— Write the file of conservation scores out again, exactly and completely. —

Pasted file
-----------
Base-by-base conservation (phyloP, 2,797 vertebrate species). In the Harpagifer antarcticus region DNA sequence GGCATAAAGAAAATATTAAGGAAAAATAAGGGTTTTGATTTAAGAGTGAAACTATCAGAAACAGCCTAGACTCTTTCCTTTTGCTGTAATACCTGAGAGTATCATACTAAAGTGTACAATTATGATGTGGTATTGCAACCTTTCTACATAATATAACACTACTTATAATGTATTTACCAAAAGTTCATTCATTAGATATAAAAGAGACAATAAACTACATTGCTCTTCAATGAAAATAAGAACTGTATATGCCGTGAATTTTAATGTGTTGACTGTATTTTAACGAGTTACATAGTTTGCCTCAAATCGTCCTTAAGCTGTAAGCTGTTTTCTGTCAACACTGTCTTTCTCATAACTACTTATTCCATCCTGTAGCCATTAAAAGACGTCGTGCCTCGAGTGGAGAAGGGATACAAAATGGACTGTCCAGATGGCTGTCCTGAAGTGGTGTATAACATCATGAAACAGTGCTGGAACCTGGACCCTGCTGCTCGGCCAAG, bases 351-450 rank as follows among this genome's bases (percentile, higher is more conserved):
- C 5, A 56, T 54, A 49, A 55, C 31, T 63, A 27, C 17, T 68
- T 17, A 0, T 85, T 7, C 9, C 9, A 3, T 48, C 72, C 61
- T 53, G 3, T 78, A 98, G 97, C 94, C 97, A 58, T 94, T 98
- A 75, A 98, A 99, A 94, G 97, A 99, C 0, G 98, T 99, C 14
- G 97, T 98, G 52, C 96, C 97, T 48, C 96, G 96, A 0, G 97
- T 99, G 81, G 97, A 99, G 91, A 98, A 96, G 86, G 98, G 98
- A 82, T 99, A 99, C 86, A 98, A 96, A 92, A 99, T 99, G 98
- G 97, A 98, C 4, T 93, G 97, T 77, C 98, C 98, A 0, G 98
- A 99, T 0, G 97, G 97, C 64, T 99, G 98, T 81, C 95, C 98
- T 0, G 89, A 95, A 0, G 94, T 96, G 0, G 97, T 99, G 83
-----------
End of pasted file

Base-by-base conservation (phyloP, 2,797 vertebrate species). In the Harpagifer antarcticus region DNA sequence GGCATAAAGAAAATATTAAGGAAAAATAAGGGTTTTGATTTAAGAGTGAAACTATCAGAAACAGCCTAGACTCTTTCCTTTTGCTGTAATACCTGAGAGTATCATACTAAAGTGTACAATTATGATGTGGTATTGCAACCTTTCTACATAATATAACACTACTTATAATGTATTTACCAAAAGTTCATTCATTAGATATAAAAGAGACAATAAACTACATTGCTCTTCAATGAAAATAAGAACTGTATATGCCGTGAATTTTAATGTGTTGACTGTATTTTAACGAGTTACATAGTTTGCCTCAAATCGTCCTTAAGCTGTAAGCTGTTTTCTGTCAACACTGTCTTTCTCATAACTACTTATTCCATCCTGTAGCCATTAAAAGACGTCGTGCCTCGAGTGGAGAAGGGATACAAAATGGACTGTCCAGATGGCTGTCCTGAAGTGGTGTATAACATCATGAAACAGTGCTGGAACCTGGACCCTGCTGCTCGGCCAAG, bases 351-450 rank as follows among this genome's bases (percentile, higher is more conserved):
- C 5, A 56, T 54, A 49, A 55, C 31, T 63, A 27, C 17, T 68
- T 17, A 0, T 85, T 7, C 9, C 9, A 3, T 48, C 72, C 61
- T 53, G 3, T 78, A 98, G 97, C 94, C 97, A 58, T 94, T 98
- A 75, A 98, A 99, A 94, G 97, A 99, C 0, G 98, T 99, C 14
- G 97, T 98, G 52, C 96, C 97, T 48, C 96, G 96, A 0, G 97
- T 99, G 81, G 97, A 99, G 91, A 98, A 96, G 86, G 98, G 98
- A 82, T 99, A 99, C 86, A 98, A 96, A 92, A 99, T 99, G 98
- G 97, A 98, C 4, T 93, G 97, T 77, C 98, C 98, A 0, G 98
- A 99, T 0, G 97, G 97, C 64, T 99, G 98, T 81, C 95, C 98
- T 0, G 89, A 95, A 0, G 94, T 96, G 0, G 97, T 99, G 83